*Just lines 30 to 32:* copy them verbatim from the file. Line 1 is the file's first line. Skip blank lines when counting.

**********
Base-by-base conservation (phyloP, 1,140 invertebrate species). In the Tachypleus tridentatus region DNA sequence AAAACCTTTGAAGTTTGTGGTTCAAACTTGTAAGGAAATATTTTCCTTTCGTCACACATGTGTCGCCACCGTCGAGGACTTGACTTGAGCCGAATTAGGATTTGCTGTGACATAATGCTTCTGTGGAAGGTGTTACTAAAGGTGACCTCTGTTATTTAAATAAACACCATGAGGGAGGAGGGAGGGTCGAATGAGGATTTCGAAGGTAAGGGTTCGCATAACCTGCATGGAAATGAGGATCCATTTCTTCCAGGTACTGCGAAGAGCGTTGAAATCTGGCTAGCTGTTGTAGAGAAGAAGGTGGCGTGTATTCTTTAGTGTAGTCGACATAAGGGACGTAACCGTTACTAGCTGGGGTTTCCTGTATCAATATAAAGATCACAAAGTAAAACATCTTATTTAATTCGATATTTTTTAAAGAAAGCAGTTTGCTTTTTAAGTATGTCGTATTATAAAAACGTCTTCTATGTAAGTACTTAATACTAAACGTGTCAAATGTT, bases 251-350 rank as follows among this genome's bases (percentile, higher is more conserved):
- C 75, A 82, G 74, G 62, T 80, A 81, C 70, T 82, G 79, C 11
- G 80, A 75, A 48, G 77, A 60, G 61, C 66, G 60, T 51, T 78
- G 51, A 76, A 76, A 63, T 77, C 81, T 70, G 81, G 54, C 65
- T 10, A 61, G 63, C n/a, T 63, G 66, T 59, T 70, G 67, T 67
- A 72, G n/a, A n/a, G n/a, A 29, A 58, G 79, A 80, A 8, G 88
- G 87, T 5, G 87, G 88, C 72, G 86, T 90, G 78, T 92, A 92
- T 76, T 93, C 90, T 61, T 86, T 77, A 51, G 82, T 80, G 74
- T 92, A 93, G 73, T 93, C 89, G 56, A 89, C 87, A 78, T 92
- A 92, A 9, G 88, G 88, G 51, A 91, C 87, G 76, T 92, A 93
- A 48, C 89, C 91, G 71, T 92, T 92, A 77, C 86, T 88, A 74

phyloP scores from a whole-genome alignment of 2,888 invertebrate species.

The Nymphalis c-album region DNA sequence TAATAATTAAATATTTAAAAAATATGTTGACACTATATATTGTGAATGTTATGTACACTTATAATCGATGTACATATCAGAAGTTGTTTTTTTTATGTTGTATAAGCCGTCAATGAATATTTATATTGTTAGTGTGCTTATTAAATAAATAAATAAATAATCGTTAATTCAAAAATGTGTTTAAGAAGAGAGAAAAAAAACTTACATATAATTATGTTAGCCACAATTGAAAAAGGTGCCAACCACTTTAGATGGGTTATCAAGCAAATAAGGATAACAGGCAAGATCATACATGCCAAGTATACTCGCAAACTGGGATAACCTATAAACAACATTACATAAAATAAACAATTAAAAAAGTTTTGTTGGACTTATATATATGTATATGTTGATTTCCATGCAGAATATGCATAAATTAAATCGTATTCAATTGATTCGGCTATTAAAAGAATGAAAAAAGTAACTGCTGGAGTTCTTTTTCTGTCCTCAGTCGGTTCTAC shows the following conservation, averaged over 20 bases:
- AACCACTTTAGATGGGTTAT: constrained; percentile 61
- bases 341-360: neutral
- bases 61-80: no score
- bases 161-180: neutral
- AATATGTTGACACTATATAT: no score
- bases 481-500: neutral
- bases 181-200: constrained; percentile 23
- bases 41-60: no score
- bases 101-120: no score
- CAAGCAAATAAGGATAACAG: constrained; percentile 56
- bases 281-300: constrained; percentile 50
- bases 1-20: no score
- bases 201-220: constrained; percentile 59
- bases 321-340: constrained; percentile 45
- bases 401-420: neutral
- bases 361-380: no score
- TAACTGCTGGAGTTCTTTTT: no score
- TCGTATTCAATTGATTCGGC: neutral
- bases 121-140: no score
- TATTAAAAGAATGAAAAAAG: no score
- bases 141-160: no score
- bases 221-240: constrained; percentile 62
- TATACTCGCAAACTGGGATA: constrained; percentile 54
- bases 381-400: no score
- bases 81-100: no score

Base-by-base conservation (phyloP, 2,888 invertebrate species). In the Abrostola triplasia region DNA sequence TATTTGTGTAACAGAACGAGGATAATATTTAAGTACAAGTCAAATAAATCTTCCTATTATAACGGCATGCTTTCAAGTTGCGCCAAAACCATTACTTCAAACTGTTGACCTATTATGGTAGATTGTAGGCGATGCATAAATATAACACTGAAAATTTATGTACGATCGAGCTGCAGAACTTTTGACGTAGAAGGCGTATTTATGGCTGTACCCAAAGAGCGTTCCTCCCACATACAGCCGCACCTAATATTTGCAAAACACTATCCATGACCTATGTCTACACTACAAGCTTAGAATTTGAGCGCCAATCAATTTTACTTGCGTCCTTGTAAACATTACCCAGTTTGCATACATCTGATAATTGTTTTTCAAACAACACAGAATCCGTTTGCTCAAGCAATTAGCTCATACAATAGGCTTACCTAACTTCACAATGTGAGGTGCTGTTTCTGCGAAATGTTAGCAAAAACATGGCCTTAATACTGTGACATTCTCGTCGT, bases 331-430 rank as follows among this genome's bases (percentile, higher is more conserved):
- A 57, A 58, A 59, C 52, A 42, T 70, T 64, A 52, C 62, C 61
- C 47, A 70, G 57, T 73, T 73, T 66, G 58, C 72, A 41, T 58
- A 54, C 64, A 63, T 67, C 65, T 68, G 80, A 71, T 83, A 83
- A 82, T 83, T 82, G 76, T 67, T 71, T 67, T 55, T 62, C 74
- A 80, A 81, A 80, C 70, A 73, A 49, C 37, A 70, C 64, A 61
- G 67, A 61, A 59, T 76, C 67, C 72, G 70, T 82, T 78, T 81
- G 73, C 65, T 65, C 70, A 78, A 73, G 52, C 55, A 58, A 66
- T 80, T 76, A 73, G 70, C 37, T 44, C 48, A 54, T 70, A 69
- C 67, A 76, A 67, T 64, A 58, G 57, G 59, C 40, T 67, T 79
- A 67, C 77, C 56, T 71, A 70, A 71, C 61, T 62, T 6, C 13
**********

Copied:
- TAACTGCTGGAGTTCTTTTT: no score
- TCGTATTCAATTGATTCGGC: neutral
- bases 121-140: no score